The new normal at any shop counter is a sheet of plastic that protects both the shop customer and sales assistant from the most common form of coronavirus infection: inhaling infected airborne water droplets.
Alongside masks and hand washing, this simple barrier goes a long way to keeping everyone healthy.
But a new development in the production of plastic sheeting means that these surfaces can now protect us even more. This is because nanotechnology researchers have invented a technique that can make polycarbonate sheeting that kills viruses and bacteria on contact.
The surface is called NANO AB PC-22 and has been developed by the Prague-based firm AG CHEMI GROUP.
Lev Lyapeikov, the company’s product development manager, described the discovery when he explained how, “We now patent technologies which allow us to modify the top layer of polycarbonate plates with nano-structured polycarbonate with high effectiveness against bacteria and viruses.”
By amending only the top surface of the sheeting, the process is a much more efficient use of nanomaterials. As Lyapeikov explains, “As the process involves only a surface treatment of the polymer granules with a layer of nanoparticles, without the need to melt all the material, this technology makes it possible to obtain high-quality dispersion and distribution of nanoparticles on the polymer surface, thus reducing the consumption of expensive nanomaterials and increasing the efficiency and functionality of nanomaterials in modified materials. Specifically, this process can provide nanomaterials as an active biocide and virucide, killing pathogens on contact.”
The company plans to begin production before the end of the year, with a clear market to sell in shops, offices, and public buildings were the anti-viral polycarbonate surface can be used for screens, face shields, shop counters, desks, and other high contact areas or surfaces which risk being infected with coronavirus.
Another company, called Kastus, has developed a similar process for coating glass with nanomaterials with specialized properties.
As the company’s press release outlines, “The technology transforms coated glass into a super-hydrophilic surface, delivering self-cleaning benefits for life on compatible architectural.” Adding that the technology is patented, “… ISO accredited, and scientifically proven to protect against up to 99.99% of harmful bacteria such as MRSA, E.Coli and C. diff.”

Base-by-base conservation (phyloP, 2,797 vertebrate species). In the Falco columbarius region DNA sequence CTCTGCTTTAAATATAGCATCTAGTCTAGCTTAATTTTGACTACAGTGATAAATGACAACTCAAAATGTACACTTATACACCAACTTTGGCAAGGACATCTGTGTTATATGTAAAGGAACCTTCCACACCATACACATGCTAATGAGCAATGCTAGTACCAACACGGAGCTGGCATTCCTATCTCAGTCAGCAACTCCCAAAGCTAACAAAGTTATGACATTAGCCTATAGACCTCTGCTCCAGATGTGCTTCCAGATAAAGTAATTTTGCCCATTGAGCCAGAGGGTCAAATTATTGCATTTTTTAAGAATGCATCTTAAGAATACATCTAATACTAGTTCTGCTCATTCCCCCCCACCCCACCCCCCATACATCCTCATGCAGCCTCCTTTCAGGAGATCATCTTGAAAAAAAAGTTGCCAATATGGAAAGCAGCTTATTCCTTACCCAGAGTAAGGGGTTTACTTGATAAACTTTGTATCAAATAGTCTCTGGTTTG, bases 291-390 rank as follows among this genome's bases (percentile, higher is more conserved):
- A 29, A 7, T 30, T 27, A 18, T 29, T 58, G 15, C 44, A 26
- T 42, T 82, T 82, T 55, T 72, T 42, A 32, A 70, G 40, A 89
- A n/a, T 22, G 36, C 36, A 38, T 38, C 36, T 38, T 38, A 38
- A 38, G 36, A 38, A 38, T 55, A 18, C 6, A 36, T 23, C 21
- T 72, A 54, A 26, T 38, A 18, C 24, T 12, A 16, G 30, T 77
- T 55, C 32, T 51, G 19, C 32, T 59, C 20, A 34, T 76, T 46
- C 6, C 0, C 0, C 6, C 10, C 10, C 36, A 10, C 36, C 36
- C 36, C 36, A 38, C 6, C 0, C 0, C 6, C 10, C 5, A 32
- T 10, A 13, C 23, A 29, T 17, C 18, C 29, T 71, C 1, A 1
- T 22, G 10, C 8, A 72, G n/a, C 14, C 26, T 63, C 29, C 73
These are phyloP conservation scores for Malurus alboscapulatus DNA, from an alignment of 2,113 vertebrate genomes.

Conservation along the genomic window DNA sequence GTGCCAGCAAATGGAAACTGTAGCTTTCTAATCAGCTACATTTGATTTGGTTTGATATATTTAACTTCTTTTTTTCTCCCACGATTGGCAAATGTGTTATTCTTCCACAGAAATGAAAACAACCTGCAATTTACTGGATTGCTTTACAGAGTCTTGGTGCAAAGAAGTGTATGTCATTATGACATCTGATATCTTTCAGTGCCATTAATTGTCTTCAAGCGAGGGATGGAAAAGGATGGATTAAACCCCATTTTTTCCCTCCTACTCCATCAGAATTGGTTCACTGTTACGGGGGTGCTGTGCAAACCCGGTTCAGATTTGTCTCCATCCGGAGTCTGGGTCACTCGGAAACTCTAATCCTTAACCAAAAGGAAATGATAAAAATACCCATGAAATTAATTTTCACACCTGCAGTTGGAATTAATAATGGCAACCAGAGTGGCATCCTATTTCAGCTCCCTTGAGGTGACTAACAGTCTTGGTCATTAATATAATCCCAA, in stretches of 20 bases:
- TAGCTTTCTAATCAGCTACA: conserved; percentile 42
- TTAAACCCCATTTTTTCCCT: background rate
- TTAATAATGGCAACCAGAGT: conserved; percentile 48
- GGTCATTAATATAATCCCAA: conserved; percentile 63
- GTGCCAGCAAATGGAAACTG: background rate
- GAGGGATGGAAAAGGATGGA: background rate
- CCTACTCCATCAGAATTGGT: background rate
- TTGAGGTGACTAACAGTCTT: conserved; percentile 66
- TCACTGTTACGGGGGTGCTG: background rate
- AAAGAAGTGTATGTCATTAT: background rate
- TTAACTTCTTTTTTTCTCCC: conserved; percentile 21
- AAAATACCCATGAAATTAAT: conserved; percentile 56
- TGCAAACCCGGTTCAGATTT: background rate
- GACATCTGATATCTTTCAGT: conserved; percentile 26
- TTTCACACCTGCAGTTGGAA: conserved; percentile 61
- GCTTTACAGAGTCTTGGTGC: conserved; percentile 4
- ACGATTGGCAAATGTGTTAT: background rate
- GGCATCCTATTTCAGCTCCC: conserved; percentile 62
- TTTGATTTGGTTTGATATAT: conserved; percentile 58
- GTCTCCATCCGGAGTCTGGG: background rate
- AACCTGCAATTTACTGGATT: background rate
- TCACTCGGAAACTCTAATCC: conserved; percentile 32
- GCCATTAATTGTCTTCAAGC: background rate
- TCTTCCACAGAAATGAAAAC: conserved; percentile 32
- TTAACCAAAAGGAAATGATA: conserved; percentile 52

These breakthroughs could not have come at a better time, as the fight against coronavirus rages on and as governments and businesses look for further methods to keep staff and customers healthy.
Furthermore, even if a vaccine for COVID-19 can be found or if populations begin to acquire herd immunity, the world is still in constant demand for ways to keep surfaces clean and virus-free.
For example, a recent report by the World Health Organisationhighlighted the dangers of bacterial infections acquired by patients when in hospital. The report estimating, “… that over 500 million people worldwide are infected during hospitalization, a high percentage of which are caused by highly resistant bacteria, such as MRSA. These infections not only take a toll of approximately 14 million lives worldwide per year, but also pose a significant financial burden by increasing hospitalization by eight days on average per affected patient. Hospital related costs in Europe alone are estimated at $12 billion per year.”
If this new technology could be applied to more surfaces in hospitals then many lives and billions of dollars could be saved.
Polycarbonate sheeting with an antiviral and biocidal nanotechnology surface could be used on hospital food trays, windowsills, skirting boards, doors, side tables, work surfaces, nurses’ stations, and countless other places to provide a more effective way to keep hospitals clean.
All that is needed is the right nanotechnology process to give polycarbonate sheeting the power to kill viruses and bacteria on contact.
Photo credit: Martha Dominguez de Gouveia on Unsplash, Marlon Falcon Hernandez from Pixabay, Pexels, & cottonbro from Pexels